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Countdown to Opening Day – 10
When the Cleveland Indians signed slugger Mike Napoli last offseason, there was hope, but no certainty, that he could provide the club with the powerful right-handed bat that had been lacking from the lineup for much of the 21st century.
The arrival of Edwin Encarnacion this winter on a three-year free agent deal with a club option for a fourth year in 2020 did not come with those doubts.
The 34-year-old right-handed hitting Encarnacion came to Cleveland with an established track record that he has not wavered from much since finding extended success north of the border on the roster of the Toronto Blue Jays. In his return to Ohio, where his Major League career began in 2005 with the Cincinnati Reds (incidentally enough against the Indians), he will bring a big stick with him with one hope in mind – to make it to the World Series for the first time in his career.
The expectations are high on Encarnacion, but he has been up to the task for years in the middle of the Toronto lineup. Surrounded in recent years by quite a few big name bats, he has put up an impressive display of consistent power numbers and has been a staple of the Blue Jays lineup year in and year out.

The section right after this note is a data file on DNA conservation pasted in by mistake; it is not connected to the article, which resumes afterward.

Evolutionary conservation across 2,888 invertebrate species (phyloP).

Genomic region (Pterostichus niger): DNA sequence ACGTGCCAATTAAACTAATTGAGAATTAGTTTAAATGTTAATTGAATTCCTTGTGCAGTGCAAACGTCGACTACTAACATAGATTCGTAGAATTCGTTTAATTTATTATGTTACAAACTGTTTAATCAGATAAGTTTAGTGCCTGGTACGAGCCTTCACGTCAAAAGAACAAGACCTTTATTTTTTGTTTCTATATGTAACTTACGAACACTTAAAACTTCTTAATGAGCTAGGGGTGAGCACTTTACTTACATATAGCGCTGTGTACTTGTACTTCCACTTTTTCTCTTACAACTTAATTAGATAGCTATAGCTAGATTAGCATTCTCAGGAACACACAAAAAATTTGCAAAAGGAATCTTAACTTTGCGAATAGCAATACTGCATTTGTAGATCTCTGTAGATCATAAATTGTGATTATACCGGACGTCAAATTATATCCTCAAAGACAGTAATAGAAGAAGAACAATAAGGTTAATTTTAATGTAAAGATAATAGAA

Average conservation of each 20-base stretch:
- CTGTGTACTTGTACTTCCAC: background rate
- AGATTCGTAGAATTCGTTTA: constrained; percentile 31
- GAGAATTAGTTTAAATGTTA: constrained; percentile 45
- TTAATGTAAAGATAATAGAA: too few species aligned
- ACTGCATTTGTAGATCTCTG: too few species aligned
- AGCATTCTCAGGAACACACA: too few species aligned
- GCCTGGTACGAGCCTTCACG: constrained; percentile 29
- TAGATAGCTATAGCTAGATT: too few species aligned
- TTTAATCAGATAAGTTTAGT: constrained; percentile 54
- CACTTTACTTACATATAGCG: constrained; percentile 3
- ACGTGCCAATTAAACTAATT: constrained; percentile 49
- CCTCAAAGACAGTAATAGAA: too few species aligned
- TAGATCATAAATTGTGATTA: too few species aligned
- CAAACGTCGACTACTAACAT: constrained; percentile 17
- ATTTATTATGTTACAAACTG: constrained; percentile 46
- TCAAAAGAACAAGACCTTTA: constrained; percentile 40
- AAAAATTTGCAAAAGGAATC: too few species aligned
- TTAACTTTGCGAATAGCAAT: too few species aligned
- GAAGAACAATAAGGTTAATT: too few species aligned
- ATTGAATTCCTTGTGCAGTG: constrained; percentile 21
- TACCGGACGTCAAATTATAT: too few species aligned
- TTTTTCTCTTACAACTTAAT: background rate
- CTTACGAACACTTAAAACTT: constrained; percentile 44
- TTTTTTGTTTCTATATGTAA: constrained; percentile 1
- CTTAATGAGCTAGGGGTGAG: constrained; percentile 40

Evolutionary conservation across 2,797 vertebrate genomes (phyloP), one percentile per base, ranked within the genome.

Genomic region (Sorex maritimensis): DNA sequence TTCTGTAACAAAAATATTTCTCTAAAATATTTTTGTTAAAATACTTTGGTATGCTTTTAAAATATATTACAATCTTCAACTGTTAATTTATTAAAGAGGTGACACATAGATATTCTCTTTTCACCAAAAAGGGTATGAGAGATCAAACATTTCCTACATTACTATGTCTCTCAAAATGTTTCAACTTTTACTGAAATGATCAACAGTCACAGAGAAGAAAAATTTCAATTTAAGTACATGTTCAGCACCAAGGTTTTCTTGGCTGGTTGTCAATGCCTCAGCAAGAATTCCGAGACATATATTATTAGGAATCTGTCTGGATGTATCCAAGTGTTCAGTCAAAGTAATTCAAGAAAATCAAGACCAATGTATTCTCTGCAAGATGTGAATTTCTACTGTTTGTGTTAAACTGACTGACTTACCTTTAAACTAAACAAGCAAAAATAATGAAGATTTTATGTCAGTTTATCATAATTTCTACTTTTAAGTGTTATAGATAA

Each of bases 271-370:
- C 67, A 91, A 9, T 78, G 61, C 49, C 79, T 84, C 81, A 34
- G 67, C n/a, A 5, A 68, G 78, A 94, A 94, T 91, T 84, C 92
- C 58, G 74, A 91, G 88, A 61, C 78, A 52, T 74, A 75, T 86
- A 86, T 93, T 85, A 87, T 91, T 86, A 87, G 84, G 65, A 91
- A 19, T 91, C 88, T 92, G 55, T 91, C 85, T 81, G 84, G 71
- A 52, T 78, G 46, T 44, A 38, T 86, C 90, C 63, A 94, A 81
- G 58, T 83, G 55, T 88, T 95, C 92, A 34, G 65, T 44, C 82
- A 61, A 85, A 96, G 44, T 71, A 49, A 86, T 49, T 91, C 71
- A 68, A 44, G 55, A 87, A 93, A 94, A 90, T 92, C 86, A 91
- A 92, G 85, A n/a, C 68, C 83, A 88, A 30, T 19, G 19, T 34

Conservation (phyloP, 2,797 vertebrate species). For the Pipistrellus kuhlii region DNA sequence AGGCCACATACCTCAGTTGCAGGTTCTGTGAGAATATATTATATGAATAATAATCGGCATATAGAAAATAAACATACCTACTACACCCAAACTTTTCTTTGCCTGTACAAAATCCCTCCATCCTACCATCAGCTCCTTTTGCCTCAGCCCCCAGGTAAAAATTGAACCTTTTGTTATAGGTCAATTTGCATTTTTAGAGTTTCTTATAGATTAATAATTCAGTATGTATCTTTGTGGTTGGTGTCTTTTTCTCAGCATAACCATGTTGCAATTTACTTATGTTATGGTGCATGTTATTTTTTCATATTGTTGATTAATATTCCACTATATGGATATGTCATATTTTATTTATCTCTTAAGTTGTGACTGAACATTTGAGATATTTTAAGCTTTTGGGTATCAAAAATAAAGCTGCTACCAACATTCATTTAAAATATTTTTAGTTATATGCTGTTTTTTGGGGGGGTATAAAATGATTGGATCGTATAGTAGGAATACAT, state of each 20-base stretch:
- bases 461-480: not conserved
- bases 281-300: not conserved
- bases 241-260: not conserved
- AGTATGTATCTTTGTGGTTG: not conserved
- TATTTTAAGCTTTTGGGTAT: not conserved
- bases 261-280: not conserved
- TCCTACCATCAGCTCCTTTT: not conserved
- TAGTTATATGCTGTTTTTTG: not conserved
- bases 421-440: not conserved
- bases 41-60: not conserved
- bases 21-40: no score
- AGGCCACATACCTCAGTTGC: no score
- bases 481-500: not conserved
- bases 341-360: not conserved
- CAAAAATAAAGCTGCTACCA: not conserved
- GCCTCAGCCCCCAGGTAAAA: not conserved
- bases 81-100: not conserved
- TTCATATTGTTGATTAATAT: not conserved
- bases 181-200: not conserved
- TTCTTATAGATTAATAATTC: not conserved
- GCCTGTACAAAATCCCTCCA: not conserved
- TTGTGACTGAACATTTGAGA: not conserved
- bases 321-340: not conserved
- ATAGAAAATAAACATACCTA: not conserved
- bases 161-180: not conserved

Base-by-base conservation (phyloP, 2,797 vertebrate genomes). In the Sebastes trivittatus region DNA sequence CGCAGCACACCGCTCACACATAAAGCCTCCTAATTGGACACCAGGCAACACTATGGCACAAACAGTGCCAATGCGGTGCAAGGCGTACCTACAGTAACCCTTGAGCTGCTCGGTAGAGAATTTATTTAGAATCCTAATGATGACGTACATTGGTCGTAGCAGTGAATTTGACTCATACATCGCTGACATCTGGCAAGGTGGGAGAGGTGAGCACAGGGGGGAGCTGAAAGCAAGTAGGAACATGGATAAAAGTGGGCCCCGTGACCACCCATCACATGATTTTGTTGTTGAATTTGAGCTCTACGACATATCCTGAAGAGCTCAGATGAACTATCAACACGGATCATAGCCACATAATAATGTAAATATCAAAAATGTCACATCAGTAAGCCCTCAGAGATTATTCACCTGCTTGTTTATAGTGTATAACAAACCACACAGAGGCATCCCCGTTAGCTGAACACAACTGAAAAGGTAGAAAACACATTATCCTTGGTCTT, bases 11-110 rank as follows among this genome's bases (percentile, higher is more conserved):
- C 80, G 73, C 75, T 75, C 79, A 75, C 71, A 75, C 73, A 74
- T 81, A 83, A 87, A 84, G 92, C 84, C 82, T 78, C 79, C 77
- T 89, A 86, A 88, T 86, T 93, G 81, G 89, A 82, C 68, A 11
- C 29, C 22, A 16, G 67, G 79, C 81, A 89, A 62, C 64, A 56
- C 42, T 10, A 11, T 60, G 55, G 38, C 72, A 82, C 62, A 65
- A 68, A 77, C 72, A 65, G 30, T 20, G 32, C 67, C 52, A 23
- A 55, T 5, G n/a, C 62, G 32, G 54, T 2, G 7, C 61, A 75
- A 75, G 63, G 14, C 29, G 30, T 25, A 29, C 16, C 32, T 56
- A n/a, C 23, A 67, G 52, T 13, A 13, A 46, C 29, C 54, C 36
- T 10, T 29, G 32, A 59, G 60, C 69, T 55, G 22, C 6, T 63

Encarnacion came up as a 22-year-old third baseman in 2005 with the Reds and performed adequately there for a while, hitting as many as 26 homers in 2008 and driving in 76 the season before. But defensively, he failed to improve as a third baseman, posting fielding percentages between .916 and .959 at the hot corner for Cincy, and the Reds may have been frustrated about his lack of development. When he was traded at the deadline in 2009 by new Reds GM Walt Jocketty, the move seemed to make little sense even with Encarnacion struggling at the plate with a .209 average and five homers through 43 games, as a Cincinnati club out of the race acquired from Toronto a veteran free-agent-to-be in Scott Rolen and was giving up on one of its more promising younger players. Any thoughts of trying to move Encarnacion to a different position were blocked by Joey Votto’s presence at first base and the club had several third base prospects approaching the Majors, and Encarnacion became expendable.
The change of scenery may have done Encarnacion some good, eventually, and the move paid off for the Reds as well at the time, as Rolen helped the club turn a corner the next season as Cincinnati won the National League Central before a first round sweep by the Philadelphia Phillies.
The first half-season in Toronto did not go quite as well as some might have hoped for Encarnacion, as he hit .240 in 42 games with five doubles, eight homers, and 23 RBI. The next season, he appeared in 96 games, slashed .244/.305/.482 with 16 doubles, 21 homers, and 51 RBI, and was placed on waivers in the offseason and claimed in November by Oakland. The move, financially driven by Toronto, would be temporary, as Oakland would release him less than three weeks later and he would re-sign in mid-December with the Blue Jays.